I recently purchased my 2001 Isuzu Rodeo V6 automatic with about 132,000 miles on it. The alternator promptly went out, and I have done some suspension and other work to it myself, but I have been holding off spending any more money on it due to an issue it seems to have. The fine gentleman I purchased it from claimed to have had it for a year and everything was “in tip top shape,” though the title and test drive said otherwise (previous owner was my local police department, ownership transferred to seller 3 weeks prior). Anyway, I love a good Isuzu Rodeo (pronounced Ro-day-oh), so here we are.
My street has a steep incline and fast-moving traffic, so I often need to pull out and give it some gas to fall in with the flow of traffic. However, if I accelerate quickly from a stop, occasionally one or both (can’t tell) of the rear wheels seem to lock up, my head jerks forward, and those who weren’t already laughing at me for my $2,000 purchase then begin to chuckle. I can hear the I told you so’s coming a mile away.
I say the wheels seem to lock up because the first few times the vehicle seemed to suddenly lose power, my head jerked forward, and then it continued on as if nothing had happened. I didn’t realize the rear wheels were locking up until one day they actually screeched as if I had slammed on the brakes. My first thought was oh no, the transmission is shot, what have I done. It does have 130k miles, so the transmission likely has shifted smoother, but it doesn’t seem to have any real trouble shifting gears while driving or from P to R, N, etc., other than a loud click when shifting from park into drive (I’ll explain my thoughts on this later).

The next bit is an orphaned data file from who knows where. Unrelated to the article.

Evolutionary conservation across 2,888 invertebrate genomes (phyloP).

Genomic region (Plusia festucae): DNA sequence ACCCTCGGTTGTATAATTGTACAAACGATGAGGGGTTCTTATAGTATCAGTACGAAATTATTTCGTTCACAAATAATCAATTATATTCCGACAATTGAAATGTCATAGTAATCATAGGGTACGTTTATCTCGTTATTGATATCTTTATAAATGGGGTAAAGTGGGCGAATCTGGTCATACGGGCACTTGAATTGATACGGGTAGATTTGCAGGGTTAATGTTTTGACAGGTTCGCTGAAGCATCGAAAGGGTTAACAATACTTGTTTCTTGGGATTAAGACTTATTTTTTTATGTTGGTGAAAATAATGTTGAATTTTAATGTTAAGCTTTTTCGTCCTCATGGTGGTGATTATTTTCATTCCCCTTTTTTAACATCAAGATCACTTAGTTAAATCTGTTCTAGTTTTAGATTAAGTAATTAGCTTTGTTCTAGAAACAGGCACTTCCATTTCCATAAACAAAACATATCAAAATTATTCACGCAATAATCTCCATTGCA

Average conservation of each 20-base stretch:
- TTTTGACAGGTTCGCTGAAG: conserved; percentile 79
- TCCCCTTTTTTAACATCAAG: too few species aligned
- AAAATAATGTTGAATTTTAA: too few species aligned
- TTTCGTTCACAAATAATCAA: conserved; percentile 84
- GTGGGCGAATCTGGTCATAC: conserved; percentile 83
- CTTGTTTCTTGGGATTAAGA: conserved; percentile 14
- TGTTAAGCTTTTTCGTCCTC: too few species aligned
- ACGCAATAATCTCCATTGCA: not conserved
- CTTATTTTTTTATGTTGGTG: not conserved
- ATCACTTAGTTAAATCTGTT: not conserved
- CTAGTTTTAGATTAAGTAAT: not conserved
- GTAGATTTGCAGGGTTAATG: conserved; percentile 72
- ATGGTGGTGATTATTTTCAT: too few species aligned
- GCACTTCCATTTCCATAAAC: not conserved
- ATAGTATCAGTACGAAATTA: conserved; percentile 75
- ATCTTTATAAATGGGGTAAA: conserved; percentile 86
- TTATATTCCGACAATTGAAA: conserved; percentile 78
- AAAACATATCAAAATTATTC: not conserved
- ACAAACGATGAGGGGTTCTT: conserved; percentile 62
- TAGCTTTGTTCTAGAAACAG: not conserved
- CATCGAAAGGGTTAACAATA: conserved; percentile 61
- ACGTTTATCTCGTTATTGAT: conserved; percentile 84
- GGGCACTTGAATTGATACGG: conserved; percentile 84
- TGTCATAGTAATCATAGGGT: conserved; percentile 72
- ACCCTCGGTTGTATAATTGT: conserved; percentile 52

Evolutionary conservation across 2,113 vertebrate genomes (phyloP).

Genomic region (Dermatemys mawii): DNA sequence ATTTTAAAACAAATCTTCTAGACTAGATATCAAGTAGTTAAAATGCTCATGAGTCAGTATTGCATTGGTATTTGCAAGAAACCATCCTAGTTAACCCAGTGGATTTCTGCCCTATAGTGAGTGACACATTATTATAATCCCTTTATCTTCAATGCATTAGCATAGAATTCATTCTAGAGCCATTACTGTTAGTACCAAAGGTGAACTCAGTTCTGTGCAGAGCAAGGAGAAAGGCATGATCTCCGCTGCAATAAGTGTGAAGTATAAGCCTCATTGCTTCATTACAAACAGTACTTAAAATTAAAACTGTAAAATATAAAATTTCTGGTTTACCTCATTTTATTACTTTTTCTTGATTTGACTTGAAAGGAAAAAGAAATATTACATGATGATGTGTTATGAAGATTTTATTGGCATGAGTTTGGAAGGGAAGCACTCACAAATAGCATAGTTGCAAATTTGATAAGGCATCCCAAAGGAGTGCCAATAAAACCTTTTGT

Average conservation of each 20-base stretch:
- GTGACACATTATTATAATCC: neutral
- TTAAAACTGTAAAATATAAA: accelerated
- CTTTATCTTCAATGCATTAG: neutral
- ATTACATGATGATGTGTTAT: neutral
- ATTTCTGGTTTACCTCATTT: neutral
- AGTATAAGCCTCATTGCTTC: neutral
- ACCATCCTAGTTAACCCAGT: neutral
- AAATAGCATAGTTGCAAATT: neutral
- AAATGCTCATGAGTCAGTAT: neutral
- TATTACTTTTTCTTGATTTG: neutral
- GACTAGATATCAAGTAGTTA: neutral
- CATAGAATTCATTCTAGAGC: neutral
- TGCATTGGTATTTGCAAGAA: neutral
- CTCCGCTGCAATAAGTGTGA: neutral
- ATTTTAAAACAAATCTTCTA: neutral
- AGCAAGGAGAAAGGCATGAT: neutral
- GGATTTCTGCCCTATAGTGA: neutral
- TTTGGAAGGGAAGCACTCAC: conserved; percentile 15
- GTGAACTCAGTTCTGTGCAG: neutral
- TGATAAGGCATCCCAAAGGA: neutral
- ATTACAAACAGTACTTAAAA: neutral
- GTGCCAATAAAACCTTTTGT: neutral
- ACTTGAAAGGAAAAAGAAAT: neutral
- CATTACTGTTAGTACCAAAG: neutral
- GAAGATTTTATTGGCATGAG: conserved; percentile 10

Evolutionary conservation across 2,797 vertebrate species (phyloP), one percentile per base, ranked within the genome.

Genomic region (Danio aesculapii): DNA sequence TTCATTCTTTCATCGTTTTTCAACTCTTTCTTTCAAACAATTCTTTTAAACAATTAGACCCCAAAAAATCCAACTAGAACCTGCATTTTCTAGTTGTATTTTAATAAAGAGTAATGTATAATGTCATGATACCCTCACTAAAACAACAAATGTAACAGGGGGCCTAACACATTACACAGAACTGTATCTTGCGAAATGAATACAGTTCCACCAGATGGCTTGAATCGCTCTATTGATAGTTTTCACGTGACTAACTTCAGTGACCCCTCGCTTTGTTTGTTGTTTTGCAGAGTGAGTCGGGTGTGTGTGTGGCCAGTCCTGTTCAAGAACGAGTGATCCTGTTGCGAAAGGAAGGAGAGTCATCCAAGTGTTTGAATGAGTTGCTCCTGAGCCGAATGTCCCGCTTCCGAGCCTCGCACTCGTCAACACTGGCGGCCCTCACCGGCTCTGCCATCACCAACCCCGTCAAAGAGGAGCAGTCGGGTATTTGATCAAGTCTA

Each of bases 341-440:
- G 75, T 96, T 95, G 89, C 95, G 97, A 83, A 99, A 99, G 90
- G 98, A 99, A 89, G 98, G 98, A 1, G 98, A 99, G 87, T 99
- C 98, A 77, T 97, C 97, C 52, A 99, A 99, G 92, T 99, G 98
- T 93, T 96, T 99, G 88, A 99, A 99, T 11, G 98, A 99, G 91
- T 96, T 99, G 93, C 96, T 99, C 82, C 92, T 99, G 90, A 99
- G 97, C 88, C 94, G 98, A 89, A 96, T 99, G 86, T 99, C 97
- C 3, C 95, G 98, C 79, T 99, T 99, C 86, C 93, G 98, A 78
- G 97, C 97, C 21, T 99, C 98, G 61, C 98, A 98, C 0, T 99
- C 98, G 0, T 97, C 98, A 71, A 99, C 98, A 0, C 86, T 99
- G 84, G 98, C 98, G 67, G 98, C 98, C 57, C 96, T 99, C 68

A co-worker of mine has a theory that it is a rear differential issue, and he suggested I pull the cover off and inspect the fluid and pinion/ring gears for missing teeth. I did that today and found shavings on the fill cap magnet as well as what looks like pretty old gear oil, but no particularly obvious signs of damage or wear (keep in mind I’ve never actually looked inside of a differential before in my entire life). I sewed the wound back up and currently I am waiting for the RTV to cure so I can refill and drive again. I should mention that my local auto parts store sold me a gasket, but it doesn’t fit. The guys there seem to think that my differential may be aftermarket based on an internet search of the numbers stamped on it. I haven’t the slightest idea if that’s true or not.
I did however find a good bit of play in the drive shaft. While under the vehicle I grabbed and turned the shaft back and forth and it moved a good bit before the planetary gears began to move. I believe this is the clicking sound I hear when shifting from park to drive.
I seem to be able to recreate this issue whenever I dare try, and it doesn’t necessarily need to be up-hill acceleration. The sudden loss of power and proceeding head jerk have happened on flat roads as well, but only from a stop and first gear (as far as I can tell). Currently the only engine-related issue that I am aware of is an EGR flow engine code. The tube going from the EGR valve to the intake manifold is completely and utterly clogged with carbon build-up. I haven’t gotten around to clearing it yet.
Thanks in advance for taking the time to read this. I’m open to all theories, but especially those that don’t require new transmissions or differential rebuilds. I’ve only been a knuckle-dragging shade tree mechanic for about 2 years now and I’m not up for doing either of those. Paying someone to do them seems equally unpleasant.